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The Proud Tower: A Protrait of the World Before the War, 1890-1914by Barbara W. Tuchman
Synopses & ReviewsPlease note that used books may not include additional media (study guides, CDs, DVDs, solutions manuals, etc.) as described in the publisher comments.
The fateful quarter-century leading up to the World War I was a time when the world of Privilege still existed in Olympian luxury and the world of Protest was heaving in its pain, its power, and its hate. The age was the climax of a century of the most accelerated rate of change in history, a cataclysmic shaping of destiny.
In The Proud Tower, Barbara Tuchman concentrates on society rather than the state. With an artist's selectivity, Tuchman bings to vivid life the people, places, and events that shaped the years leading up to the Great War: the Edwardian aristocracy and the end of their reign; the Anarchists of Europe and America, who voiced the protest of the oppressed; Germany, as portrayed through the figure of the self-depicted Hero, Richard Strauss; the sudden gorgeous blaze of Diaghilev's Russian Ballet and Stravinsky's music; the Dreyfus Affair; the two Peace Conferences at the Hague; and, finally, the youth, ideals, enthusiasm, and tragedy of Socialism, epitomized in the moment when the heroic Jean Jaurès was shot to death on the night the War began and an epoch ended.
"Tuchman [was] a distinguished historian who [wrote] her books with a rare combination of impeccable scholarship and literary polish....It would be impossible to read The Proud Tower without pleasure and admiration." The New York Times
"Tuchman proved in The Guns of August that she could write better military history than most men. In this sequel, she tells her story with cool wit and warm understanding, eschewing both the sweeping generalizations of a Toynbee and the minute-by-minute simplicisms of a Walter Lord." Time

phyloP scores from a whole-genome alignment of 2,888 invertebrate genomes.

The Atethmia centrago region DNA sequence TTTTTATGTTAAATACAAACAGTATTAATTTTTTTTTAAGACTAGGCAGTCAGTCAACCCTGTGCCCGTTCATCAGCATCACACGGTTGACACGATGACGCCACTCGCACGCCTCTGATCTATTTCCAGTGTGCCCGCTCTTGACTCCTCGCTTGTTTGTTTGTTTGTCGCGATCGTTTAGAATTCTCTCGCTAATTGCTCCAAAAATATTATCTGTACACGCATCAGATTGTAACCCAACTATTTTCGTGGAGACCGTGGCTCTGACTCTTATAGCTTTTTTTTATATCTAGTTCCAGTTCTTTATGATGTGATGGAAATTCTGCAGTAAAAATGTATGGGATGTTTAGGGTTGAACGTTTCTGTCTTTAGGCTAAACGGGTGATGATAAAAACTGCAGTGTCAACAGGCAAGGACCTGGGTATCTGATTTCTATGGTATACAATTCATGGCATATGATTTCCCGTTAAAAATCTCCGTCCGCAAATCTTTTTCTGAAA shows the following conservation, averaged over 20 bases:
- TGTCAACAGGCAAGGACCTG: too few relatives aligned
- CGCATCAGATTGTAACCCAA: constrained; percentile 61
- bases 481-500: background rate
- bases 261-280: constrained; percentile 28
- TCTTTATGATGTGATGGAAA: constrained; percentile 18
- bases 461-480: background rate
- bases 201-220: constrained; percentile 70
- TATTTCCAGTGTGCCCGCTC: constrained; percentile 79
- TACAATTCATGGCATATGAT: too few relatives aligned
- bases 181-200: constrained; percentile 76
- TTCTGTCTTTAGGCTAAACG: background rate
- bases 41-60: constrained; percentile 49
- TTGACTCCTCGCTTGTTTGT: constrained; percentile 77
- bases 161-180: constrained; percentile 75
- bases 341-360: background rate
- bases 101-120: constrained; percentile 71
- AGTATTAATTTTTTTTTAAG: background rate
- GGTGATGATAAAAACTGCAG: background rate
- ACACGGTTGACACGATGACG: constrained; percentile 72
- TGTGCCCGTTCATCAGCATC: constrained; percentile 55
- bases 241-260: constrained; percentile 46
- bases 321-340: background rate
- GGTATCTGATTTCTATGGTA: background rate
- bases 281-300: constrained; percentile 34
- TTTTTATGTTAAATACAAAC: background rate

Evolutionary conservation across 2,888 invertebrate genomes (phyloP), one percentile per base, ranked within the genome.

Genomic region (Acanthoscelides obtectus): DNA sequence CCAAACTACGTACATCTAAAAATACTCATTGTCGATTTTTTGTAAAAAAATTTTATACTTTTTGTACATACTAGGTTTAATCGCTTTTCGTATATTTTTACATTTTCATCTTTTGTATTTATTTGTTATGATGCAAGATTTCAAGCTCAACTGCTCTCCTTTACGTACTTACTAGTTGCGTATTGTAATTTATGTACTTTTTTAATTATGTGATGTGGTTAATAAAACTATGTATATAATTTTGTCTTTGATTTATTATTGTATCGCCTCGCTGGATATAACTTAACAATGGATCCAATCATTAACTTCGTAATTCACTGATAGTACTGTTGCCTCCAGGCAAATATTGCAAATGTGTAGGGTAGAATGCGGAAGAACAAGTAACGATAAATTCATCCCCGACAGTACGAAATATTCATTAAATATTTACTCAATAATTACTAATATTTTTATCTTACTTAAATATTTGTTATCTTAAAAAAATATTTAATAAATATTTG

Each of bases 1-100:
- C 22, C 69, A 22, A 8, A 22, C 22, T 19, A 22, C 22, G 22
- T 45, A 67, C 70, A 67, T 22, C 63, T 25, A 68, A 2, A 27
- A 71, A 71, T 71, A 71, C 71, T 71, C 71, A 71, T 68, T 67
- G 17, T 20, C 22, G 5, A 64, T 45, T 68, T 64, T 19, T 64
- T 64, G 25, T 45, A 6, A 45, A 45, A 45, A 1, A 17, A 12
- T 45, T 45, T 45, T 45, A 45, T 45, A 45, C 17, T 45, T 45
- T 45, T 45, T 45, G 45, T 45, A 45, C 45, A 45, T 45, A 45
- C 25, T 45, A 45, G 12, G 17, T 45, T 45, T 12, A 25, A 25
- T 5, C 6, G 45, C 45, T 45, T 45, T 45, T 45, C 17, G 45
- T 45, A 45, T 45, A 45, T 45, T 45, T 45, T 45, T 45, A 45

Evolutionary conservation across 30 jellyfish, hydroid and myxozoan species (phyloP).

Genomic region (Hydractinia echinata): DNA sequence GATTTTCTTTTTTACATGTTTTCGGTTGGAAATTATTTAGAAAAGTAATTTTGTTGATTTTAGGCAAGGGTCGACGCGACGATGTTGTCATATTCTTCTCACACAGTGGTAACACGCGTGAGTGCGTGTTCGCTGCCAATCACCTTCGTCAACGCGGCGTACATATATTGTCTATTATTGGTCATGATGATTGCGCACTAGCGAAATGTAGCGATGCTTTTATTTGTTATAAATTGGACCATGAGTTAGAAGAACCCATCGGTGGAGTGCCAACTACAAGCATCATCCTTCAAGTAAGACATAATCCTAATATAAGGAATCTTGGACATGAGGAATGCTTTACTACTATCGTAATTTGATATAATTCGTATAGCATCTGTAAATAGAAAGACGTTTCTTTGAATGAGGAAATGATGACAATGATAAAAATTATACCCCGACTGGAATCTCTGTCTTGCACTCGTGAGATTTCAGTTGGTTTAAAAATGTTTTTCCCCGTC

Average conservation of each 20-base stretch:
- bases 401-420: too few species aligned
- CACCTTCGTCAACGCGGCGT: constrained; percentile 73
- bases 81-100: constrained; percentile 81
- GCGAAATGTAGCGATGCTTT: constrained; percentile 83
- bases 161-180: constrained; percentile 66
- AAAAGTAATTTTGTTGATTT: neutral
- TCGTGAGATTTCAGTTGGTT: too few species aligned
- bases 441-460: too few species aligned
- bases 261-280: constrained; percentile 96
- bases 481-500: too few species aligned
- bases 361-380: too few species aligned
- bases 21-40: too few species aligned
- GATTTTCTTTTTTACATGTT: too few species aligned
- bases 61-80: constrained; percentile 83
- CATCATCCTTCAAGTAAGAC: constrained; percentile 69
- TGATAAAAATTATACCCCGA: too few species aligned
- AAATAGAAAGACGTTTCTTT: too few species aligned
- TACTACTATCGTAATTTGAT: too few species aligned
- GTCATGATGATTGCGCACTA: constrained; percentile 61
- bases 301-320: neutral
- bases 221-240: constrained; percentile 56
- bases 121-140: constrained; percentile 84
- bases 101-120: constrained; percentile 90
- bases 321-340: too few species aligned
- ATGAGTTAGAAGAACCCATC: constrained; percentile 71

The Proud Tower, the Pulitzer Prize-winning The Guns of August, and The Zimmerman Telegram comprise Barbara W. Tuchman’s classic histories of the First World War era
During the fateful quarter century leading up to World War I, the climax of a century of rapid, unprecedented change, a privileged few enjoyed Olympian luxury as the underclass was “heaving in its pain, its power, and its hate.” In The Proud Tower, Barbara W. Tuchman brings the era to vivid life: the decline of the Edwardian aristocracy; the Anarchists of Europe and America; Germany and its self-depicted hero, Richard Strauss; Diaghilev’s Russian ballet and Stravinsky’s music; the Dreyfus Affair; the Peace Conferences in The Hague; and the enthusiasm and tragedy of Socialism, epitomized by the assassination of Jean Jaurès on the night the Great War began and an epoch came to a close.
Praise for The Proud Tower
“[Barbara W. Tuchman’s] Pulitzer Prize–winning The Guns of August was an expert evocation of the first spasm of the 1914–1918 war. She brings the same narrative gifts and panoramic camera eye to her portrait of the antebellum world.”—Newsweek
“A rare combination of impeccable scholarship and literary polish . . . It would be impossible to read The Proud Tower without pleasure and admiration.”—The New York Times
“An exquisitely written and thoroughly engrossing work . . . The author’s knowledge and skill are so impressive that they whet the appetite for more.”—Chicago Tribune
“[Tuchman] tells her story with cool wit and warm understanding.”—Time
About the Author
Barbara W. Tuchman (1912–1989) achieved prominence as a historian with The Zimmermann Telegram and international fame with The Guns of August—a huge bestseller and winner of the Pulitzer Prize. Her other works include Bible and Sword, The Proud Tower, Stilwell and the American Experience in China (for which Tuchman was awarded a second Pulitzer Prize), Notes from China, A Distant Mirror, Practicing History, The March of Folly, and The First Salute.
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